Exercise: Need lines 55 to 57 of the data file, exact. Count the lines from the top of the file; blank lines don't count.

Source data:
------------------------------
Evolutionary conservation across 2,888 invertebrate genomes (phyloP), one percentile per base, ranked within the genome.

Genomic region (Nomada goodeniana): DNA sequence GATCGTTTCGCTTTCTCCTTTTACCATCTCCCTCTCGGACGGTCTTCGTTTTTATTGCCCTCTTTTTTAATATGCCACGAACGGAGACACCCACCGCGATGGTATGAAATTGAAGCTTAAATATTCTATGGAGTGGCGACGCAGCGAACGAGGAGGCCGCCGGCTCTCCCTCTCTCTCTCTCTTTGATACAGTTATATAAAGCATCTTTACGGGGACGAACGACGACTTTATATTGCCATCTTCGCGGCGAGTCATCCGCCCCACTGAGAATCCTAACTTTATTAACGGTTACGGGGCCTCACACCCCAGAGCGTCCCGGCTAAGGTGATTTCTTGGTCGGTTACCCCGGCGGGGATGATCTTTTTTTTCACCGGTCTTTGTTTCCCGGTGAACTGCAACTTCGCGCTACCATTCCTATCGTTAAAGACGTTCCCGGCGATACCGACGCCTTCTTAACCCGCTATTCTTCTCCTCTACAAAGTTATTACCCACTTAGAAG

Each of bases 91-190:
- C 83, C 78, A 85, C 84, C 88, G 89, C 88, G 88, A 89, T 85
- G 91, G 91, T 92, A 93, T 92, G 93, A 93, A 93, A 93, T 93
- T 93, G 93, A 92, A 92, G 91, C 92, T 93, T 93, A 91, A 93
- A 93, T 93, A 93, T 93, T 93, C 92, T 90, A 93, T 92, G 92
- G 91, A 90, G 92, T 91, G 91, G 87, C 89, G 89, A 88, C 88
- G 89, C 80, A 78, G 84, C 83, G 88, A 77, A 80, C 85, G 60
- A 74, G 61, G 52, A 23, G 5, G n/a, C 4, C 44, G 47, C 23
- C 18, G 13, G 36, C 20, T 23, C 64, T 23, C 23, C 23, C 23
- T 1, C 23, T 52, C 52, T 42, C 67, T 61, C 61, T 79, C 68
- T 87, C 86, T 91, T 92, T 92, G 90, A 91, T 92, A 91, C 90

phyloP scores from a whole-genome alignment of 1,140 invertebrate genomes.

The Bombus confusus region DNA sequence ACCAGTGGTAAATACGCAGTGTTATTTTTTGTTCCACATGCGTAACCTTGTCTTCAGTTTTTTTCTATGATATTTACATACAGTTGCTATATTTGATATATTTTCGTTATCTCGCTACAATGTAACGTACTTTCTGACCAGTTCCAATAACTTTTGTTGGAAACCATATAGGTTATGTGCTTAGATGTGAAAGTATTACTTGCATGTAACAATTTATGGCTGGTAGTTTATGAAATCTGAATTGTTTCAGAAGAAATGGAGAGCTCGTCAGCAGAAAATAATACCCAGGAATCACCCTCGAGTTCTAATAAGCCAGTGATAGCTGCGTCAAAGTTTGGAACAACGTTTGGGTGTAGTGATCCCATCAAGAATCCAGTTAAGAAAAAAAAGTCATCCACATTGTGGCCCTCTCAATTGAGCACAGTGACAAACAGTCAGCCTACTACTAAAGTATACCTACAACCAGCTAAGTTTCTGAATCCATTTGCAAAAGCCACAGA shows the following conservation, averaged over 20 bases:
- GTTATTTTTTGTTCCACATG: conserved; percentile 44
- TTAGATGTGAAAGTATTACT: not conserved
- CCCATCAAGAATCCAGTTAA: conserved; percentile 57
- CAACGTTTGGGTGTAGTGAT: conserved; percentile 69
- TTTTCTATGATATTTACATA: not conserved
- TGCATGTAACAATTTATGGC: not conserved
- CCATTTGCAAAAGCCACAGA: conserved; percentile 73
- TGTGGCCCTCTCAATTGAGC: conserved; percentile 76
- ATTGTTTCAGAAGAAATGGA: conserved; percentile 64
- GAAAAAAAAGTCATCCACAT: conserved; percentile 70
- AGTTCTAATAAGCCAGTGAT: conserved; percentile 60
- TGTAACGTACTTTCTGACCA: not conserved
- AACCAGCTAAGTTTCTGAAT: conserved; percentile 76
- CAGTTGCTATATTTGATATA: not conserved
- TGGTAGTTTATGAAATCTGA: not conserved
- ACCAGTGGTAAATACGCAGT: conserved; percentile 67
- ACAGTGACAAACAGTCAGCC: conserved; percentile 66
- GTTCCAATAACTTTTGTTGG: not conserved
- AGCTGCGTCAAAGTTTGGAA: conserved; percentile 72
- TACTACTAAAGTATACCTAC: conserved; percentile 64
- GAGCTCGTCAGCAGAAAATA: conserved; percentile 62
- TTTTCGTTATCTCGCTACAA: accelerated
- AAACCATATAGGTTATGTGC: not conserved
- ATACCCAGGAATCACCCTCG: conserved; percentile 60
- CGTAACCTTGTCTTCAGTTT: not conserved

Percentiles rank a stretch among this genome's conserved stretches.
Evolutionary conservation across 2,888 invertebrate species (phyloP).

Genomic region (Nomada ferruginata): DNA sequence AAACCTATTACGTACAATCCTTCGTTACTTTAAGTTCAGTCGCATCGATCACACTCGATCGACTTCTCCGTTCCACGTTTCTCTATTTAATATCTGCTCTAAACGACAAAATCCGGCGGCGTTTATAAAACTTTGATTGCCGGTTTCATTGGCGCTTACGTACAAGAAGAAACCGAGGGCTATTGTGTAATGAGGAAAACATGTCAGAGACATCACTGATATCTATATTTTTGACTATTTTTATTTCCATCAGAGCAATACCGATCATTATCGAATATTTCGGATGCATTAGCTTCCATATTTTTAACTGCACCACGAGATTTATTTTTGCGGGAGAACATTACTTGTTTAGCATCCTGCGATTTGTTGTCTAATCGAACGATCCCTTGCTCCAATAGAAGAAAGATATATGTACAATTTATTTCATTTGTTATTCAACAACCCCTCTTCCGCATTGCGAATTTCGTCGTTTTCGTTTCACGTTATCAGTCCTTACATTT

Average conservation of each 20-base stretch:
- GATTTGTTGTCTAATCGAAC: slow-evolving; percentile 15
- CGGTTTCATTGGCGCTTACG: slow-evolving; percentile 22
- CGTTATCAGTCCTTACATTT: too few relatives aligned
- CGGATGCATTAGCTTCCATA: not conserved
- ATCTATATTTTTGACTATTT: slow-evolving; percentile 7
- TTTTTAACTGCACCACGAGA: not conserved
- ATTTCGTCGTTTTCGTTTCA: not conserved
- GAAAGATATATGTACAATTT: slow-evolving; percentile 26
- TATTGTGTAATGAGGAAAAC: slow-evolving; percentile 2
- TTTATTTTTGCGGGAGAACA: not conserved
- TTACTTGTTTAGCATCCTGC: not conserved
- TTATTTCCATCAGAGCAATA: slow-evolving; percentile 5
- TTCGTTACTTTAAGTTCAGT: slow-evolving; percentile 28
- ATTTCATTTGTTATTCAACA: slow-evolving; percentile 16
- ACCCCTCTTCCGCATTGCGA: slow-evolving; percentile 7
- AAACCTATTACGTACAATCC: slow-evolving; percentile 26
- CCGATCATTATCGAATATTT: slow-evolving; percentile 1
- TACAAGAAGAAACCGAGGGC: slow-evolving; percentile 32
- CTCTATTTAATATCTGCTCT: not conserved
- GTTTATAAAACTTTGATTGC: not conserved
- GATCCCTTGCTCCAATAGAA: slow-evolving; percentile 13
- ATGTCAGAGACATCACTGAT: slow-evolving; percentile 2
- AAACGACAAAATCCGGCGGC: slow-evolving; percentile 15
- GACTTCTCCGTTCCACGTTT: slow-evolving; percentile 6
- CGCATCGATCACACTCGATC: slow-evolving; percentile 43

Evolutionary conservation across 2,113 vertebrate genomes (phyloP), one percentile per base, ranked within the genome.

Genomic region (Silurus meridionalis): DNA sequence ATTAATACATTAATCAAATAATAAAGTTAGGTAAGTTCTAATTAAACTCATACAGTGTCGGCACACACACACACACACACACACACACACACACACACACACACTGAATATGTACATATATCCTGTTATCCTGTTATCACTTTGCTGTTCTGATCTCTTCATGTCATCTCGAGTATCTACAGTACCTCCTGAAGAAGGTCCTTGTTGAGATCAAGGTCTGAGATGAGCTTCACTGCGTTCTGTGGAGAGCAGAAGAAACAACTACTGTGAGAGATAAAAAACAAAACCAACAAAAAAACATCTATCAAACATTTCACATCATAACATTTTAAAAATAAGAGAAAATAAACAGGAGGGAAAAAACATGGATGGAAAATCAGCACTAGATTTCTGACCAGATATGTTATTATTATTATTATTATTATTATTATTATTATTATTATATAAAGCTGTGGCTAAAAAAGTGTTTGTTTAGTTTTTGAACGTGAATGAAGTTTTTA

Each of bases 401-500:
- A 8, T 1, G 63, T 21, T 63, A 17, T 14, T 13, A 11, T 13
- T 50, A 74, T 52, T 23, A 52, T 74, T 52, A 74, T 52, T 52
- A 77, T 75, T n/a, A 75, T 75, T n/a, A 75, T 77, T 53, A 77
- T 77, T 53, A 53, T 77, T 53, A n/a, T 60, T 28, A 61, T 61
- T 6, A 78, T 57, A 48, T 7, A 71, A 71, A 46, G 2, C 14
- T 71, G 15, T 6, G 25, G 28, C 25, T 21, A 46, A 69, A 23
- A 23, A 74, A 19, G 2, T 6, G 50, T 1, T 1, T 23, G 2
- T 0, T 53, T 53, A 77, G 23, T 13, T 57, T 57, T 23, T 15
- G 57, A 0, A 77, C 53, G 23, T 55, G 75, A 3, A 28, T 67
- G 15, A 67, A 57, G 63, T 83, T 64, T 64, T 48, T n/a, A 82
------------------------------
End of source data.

- TTACTTGTTTAGCATCCTGC: not conserved
- TTATTTCCATCAGAGCAATA: slow-evolving; percentile 5
- TTCGTTACTTTAAGTTCAGT: slow-evolving; percentile 28